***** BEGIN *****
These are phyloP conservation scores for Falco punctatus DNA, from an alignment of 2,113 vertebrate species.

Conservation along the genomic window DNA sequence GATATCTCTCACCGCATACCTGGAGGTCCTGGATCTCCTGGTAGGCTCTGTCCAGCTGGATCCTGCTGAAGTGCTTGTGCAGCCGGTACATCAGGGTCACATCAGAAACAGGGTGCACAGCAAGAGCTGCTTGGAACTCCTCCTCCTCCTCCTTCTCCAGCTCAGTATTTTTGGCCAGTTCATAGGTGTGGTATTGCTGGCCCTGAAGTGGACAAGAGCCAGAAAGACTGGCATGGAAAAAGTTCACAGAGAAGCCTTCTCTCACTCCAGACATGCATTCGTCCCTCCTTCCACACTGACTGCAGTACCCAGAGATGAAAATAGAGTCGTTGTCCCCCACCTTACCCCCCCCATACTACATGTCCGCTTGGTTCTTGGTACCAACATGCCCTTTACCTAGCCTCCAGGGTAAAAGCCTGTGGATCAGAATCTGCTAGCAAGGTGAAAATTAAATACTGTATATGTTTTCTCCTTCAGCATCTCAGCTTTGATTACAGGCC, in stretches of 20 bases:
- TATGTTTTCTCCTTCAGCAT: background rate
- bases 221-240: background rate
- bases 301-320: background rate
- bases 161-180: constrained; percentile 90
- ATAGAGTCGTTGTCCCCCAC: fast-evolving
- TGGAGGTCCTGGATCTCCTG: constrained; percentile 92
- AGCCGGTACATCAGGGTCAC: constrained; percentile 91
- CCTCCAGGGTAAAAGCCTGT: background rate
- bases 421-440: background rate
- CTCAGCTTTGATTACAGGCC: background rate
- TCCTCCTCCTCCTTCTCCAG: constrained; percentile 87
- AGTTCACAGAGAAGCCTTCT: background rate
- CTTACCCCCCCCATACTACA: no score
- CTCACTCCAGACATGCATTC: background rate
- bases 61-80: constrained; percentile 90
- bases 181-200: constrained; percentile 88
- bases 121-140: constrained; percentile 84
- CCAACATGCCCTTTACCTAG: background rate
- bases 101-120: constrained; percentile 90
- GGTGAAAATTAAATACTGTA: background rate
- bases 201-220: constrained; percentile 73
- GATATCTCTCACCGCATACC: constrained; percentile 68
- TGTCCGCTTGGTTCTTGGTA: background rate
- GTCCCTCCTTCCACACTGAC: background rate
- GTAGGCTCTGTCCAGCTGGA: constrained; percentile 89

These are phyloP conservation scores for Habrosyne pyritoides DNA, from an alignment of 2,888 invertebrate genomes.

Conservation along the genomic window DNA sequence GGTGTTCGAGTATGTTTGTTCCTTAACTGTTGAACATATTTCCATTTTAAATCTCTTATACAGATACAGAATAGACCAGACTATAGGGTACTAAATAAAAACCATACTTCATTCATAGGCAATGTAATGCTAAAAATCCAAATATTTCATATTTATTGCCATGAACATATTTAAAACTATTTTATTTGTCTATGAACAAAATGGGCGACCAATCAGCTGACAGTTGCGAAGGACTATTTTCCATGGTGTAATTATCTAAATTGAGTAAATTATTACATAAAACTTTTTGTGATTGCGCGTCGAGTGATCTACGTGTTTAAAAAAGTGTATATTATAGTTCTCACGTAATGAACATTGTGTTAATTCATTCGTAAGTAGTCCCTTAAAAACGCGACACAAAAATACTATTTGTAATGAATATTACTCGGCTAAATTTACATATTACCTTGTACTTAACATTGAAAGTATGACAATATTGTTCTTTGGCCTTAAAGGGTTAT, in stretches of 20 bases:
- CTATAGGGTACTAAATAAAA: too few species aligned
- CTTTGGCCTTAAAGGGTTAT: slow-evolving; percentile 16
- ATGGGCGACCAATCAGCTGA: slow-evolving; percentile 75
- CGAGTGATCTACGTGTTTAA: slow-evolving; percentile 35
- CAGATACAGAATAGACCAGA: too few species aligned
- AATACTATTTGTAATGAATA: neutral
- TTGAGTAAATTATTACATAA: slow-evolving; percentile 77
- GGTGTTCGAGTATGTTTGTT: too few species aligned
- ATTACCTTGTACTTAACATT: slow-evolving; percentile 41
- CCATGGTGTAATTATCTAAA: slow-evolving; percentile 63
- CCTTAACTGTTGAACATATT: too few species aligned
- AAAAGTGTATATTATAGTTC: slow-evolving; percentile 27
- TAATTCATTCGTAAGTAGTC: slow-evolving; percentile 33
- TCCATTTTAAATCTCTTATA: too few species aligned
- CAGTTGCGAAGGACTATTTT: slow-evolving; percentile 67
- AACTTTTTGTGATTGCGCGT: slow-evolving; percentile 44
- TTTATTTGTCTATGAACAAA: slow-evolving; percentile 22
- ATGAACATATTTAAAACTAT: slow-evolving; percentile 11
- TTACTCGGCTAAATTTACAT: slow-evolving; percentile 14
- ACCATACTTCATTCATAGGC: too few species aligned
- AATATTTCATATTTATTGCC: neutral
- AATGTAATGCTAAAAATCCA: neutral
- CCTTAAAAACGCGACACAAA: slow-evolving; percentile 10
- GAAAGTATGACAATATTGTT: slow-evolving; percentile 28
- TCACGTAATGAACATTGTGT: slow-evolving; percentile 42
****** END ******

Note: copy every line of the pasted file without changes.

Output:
These are phyloP conservation scores for Falco punctatus DNA, from an alignment of 2,113 vertebrate species.

Conservation along the genomic window DNA sequence GATATCTCTCACCGCATACCTGGAGGTCCTGGATCTCCTGGTAGGCTCTGTCCAGCTGGATCCTGCTGAAGTGCTTGTGCAGCCGGTACATCAGGGTCACATCAGAAACAGGGTGCACAGCAAGAGCTGCTTGGAACTCCTCCTCCTCCTCCTTCTCCAGCTCAGTATTTTTGGCCAGTTCATAGGTGTGGTATTGCTGGCCCTGAAGTGGACAAGAGCCAGAAAGACTGGCATGGAAAAAGTTCACAGAGAAGCCTTCTCTCACTCCAGACATGCATTCGTCCCTCCTTCCACACTGACTGCAGTACCCAGAGATGAAAATAGAGTCGTTGTCCCCCACCTTACCCCCCCCATACTACATGTCCGCTTGGTTCTTGGTACCAACATGCCCTTTACCTAGCCTCCAGGGTAAAAGCCTGTGGATCAGAATCTGCTAGCAAGGTGAAAATTAAATACTGTATATGTTTTCTCCTTCAGCATCTCAGCTTTGATTACAGGCC, in stretches of 20 bases:
- TATGTTTTCTCCTTCAGCAT: background rate
- bases 221-240: background rate
- bases 301-320: background rate
- bases 161-180: constrained; percentile 90
- ATAGAGTCGTTGTCCCCCAC: fast-evolving
- TGGAGGTCCTGGATCTCCTG: constrained; percentile 92
- AGCCGGTACATCAGGGTCAC: constrained; percentile 91
- CCTCCAGGGTAAAAGCCTGT: background rate
- bases 421-440: background rate
- CTCAGCTTTGATTACAGGCC: background rate
- TCCTCCTCCTCCTTCTCCAG: constrained; percentile 87
- AGTTCACAGAGAAGCCTTCT: background rate
- CTTACCCCCCCCATACTACA: no score
- CTCACTCCAGACATGCATTC: background rate
- bases 61-80: constrained; percentile 90
- bases 181-200: constrained; percentile 88
- bases 121-140: constrained; percentile 84
- CCAACATGCCCTTTACCTAG: background rate
- bases 101-120: constrained; percentile 90
- GGTGAAAATTAAATACTGTA: background rate
- bases 201-220: constrained; percentile 73
- GATATCTCTCACCGCATACC: constrained; percentile 68
- TGTCCGCTTGGTTCTTGGTA: background rate
- GTCCCTCCTTCCACACTGAC: background rate
- GTAGGCTCTGTCCAGCTGGA: constrained; percentile 89

These are phyloP conservation scores for Habrosyne pyritoides DNA, from an alignment of 2,888 invertebrate genomes.

Conservation along the genomic window DNA sequence GGTGTTCGAGTATGTTTGTTCCTTAACTGTTGAACATATTTCCATTTTAAATCTCTTATACAGATACAGAATAGACCAGACTATAGGGTACTAAATAAAAACCATACTTCATTCATAGGCAATGTAATGCTAAAAATCCAAATATTTCATATTTATTGCCATGAACATATTTAAAACTATTTTATTTGTCTATGAACAAAATGGGCGACCAATCAGCTGACAGTTGCGAAGGACTATTTTCCATGGTGTAATTATCTAAATTGAGTAAATTATTACATAAAACTTTTTGTGATTGCGCGTCGAGTGATCTACGTGTTTAAAAAAGTGTATATTATAGTTCTCACGTAATGAACATTGTGTTAATTCATTCGTAAGTAGTCCCTTAAAAACGCGACACAAAAATACTATTTGTAATGAATATTACTCGGCTAAATTTACATATTACCTTGTACTTAACATTGAAAGTATGACAATATTGTTCTTTGGCCTTAAAGGGTTAT, in stretches of 20 bases:
- CTATAGGGTACTAAATAAAA: too few species aligned
- CTTTGGCCTTAAAGGGTTAT: slow-evolving; percentile 16
- ATGGGCGACCAATCAGCTGA: slow-evolving; percentile 75
- CGAGTGATCTACGTGTTTAA: slow-evolving; percentile 35
- CAGATACAGAATAGACCAGA: too few species aligned
- AATACTATTTGTAATGAATA: neutral
- TTGAGTAAATTATTACATAA: slow-evolving; percentile 77
- GGTGTTCGAGTATGTTTGTT: too few species aligned
- ATTACCTTGTACTTAACATT: slow-evolving; percentile 41
- CCATGGTGTAATTATCTAAA: slow-evolving; percentile 63
- CCTTAACTGTTGAACATATT: too few species aligned
- AAAAGTGTATATTATAGTTC: slow-evolving; percentile 27
- TAATTCATTCGTAAGTAGTC: slow-evolving; percentile 33
- TCCATTTTAAATCTCTTATA: too few species aligned
- CAGTTGCGAAGGACTATTTT: slow-evolving; percentile 67
- AACTTTTTGTGATTGCGCGT: slow-evolving; percentile 44
- TTTATTTGTCTATGAACAAA: slow-evolving; percentile 22
- ATGAACATATTTAAAACTAT: slow-evolving; percentile 11
- TTACTCGGCTAAATTTACAT: slow-evolving; percentile 14
- ACCATACTTCATTCATAGGC: too few species aligned
- AATATTTCATATTTATTGCC: neutral
- AATGTAATGCTAAAAATCCA: neutral
- CCTTAAAAACGCGACACAAA: slow-evolving; percentile 10
- GAAAGTATGACAATATTGTT: slow-evolving; percentile 28
- TCACGTAATGAACATTGTGT: slow-evolving; percentile 42